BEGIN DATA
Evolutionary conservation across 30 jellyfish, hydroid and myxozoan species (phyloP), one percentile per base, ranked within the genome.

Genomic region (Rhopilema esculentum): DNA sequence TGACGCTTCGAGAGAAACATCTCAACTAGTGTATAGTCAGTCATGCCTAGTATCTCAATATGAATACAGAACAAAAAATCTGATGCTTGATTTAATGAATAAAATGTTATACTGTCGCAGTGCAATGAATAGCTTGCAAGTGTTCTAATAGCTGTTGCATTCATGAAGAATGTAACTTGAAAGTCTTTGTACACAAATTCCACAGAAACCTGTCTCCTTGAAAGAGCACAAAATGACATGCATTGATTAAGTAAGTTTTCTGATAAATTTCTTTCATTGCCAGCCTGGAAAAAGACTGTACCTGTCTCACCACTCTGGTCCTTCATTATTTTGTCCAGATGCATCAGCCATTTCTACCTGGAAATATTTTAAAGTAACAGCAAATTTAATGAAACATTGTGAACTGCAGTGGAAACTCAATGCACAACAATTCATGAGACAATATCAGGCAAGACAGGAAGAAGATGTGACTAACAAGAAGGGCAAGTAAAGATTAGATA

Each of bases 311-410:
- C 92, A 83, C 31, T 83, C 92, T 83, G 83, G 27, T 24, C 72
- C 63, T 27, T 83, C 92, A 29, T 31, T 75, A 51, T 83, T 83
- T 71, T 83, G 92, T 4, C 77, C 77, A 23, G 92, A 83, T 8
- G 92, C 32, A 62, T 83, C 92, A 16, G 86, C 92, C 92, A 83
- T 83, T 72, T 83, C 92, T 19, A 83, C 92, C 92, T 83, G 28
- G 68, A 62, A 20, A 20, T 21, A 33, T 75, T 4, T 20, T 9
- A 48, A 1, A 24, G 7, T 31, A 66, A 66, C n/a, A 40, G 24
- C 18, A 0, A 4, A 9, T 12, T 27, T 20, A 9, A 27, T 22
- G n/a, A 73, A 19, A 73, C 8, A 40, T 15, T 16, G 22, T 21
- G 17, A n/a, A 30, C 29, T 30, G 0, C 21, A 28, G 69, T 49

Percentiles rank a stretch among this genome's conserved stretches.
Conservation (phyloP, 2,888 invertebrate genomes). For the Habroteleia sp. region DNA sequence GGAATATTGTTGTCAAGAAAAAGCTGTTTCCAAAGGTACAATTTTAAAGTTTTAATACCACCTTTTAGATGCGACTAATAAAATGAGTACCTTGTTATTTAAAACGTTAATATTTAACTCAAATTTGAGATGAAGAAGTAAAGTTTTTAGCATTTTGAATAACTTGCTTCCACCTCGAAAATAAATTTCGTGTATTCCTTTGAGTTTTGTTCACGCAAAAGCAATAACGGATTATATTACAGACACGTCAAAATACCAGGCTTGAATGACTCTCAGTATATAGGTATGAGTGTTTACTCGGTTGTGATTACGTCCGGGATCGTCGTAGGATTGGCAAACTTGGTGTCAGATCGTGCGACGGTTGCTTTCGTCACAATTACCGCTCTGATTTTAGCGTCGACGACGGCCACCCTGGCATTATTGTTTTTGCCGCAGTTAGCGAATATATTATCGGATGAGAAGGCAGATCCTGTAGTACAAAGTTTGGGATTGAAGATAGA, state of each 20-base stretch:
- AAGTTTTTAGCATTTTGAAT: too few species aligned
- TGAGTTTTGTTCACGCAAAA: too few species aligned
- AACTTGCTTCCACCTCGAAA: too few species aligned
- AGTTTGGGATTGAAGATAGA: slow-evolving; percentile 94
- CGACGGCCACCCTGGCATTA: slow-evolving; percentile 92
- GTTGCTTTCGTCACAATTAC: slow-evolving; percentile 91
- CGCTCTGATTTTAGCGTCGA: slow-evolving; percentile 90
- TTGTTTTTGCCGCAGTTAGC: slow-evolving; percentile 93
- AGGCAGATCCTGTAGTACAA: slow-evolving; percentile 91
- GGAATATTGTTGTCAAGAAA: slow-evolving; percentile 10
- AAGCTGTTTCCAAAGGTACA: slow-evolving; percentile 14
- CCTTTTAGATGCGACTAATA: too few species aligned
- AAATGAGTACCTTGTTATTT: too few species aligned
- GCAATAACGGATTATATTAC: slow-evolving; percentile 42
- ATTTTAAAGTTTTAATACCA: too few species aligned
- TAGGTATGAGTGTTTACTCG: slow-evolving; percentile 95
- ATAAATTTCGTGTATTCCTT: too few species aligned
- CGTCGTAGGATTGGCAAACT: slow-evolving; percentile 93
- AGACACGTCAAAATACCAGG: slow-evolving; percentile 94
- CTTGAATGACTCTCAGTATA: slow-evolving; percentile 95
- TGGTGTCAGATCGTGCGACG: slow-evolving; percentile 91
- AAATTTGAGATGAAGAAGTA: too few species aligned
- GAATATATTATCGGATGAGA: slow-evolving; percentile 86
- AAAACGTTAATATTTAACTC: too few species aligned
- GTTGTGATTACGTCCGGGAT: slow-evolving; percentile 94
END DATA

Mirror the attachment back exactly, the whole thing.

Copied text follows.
Evolutionary conservation across 30 jellyfish, hydroid and myxozoan species (phyloP), one percentile per base, ranked within the genome.

Genomic region (Rhopilema esculentum): DNA sequence TGACGCTTCGAGAGAAACATCTCAACTAGTGTATAGTCAGTCATGCCTAGTATCTCAATATGAATACAGAACAAAAAATCTGATGCTTGATTTAATGAATAAAATGTTATACTGTCGCAGTGCAATGAATAGCTTGCAAGTGTTCTAATAGCTGTTGCATTCATGAAGAATGTAACTTGAAAGTCTTTGTACACAAATTCCACAGAAACCTGTCTCCTTGAAAGAGCACAAAATGACATGCATTGATTAAGTAAGTTTTCTGATAAATTTCTTTCATTGCCAGCCTGGAAAAAGACTGTACCTGTCTCACCACTCTGGTCCTTCATTATTTTGTCCAGATGCATCAGCCATTTCTACCTGGAAATATTTTAAAGTAACAGCAAATTTAATGAAACATTGTGAACTGCAGTGGAAACTCAATGCACAACAATTCATGAGACAATATCAGGCAAGACAGGAAGAAGATGTGACTAACAAGAAGGGCAAGTAAAGATTAGATA

Each of bases 311-410:
- C 92, A 83, C 31, T 83, C 92, T 83, G 83, G 27, T 24, C 72
- C 63, T 27, T 83, C 92, A 29, T 31, T 75, A 51, T 83, T 83
- T 71, T 83, G 92, T 4, C 77, C 77, A 23, G 92, A 83, T 8
- G 92, C 32, A 62, T 83, C 92, A 16, G 86, C 92, C 92, A 83
- T 83, T 72, T 83, C 92, T 19, A 83, C 92, C 92, T 83, G 28
- G 68, A 62, A 20, A 20, T 21, A 33, T 75, T 4, T 20, T 9
- A 48, A 1, A 24, G 7, T 31, A 66, A 66, C n/a, A 40, G 24
- C 18, A 0, A 4, A 9, T 12, T 27, T 20, A 9, A 27, T 22
- G n/a, A 73, A 19, A 73, C 8, A 40, T 15, T 16, G 22, T 21
- G 17, A n/a, A 30, C 29, T 30, G 0, C 21, A 28, G 69, T 49

Percentiles rank a stretch among this genome's conserved stretches.
Conservation (phyloP, 2,888 invertebrate genomes). For the Habroteleia sp. region DNA sequence GGAATATTGTTGTCAAGAAAAAGCTGTTTCCAAAGGTACAATTTTAAAGTTTTAATACCACCTTTTAGATGCGACTAATAAAATGAGTACCTTGTTATTTAAAACGTTAATATTTAACTCAAATTTGAGATGAAGAAGTAAAGTTTTTAGCATTTTGAATAACTTGCTTCCACCTCGAAAATAAATTTCGTGTATTCCTTTGAGTTTTGTTCACGCAAAAGCAATAACGGATTATATTACAGACACGTCAAAATACCAGGCTTGAATGACTCTCAGTATATAGGTATGAGTGTTTACTCGGTTGTGATTACGTCCGGGATCGTCGTAGGATTGGCAAACTTGGTGTCAGATCGTGCGACGGTTGCTTTCGTCACAATTACCGCTCTGATTTTAGCGTCGACGACGGCCACCCTGGCATTATTGTTTTTGCCGCAGTTAGCGAATATATTATCGGATGAGAAGGCAGATCCTGTAGTACAAAGTTTGGGATTGAAGATAGA, state of each 20-base stretch:
- AAGTTTTTAGCATTTTGAAT: too few species aligned
- TGAGTTTTGTTCACGCAAAA: too few species aligned
- AACTTGCTTCCACCTCGAAA: too few species aligned
- AGTTTGGGATTGAAGATAGA: slow-evolving; percentile 94
- CGACGGCCACCCTGGCATTA: slow-evolving; percentile 92
- GTTGCTTTCGTCACAATTAC: slow-evolving; percentile 91
- CGCTCTGATTTTAGCGTCGA: slow-evolving; percentile 90
- TTGTTTTTGCCGCAGTTAGC: slow-evolving; percentile 93
- AGGCAGATCCTGTAGTACAA: slow-evolving; percentile 91
- GGAATATTGTTGTCAAGAAA: slow-evolving; percentile 10
- AAGCTGTTTCCAAAGGTACA: slow-evolving; percentile 14
- CCTTTTAGATGCGACTAATA: too few species aligned
- AAATGAGTACCTTGTTATTT: too few species aligned
- GCAATAACGGATTATATTAC: slow-evolving; percentile 42
- ATTTTAAAGTTTTAATACCA: too few species aligned
- TAGGTATGAGTGTTTACTCG: slow-evolving; percentile 95
- ATAAATTTCGTGTATTCCTT: too few species aligned
- CGTCGTAGGATTGGCAAACT: slow-evolving; percentile 93
- AGACACGTCAAAATACCAGG: slow-evolving; percentile 94
- CTTGAATGACTCTCAGTATA: slow-evolving; percentile 95
- TGGTGTCAGATCGTGCGACG: slow-evolving; percentile 91
- AAATTTGAGATGAAGAAGTA: too few species aligned
- GAATATATTATCGGATGAGA: slow-evolving; percentile 86
- AAAACGTTAATATTTAACTC: too few species aligned
- GTTGTGATTACGTCCGGGAT: slow-evolving; percentile 94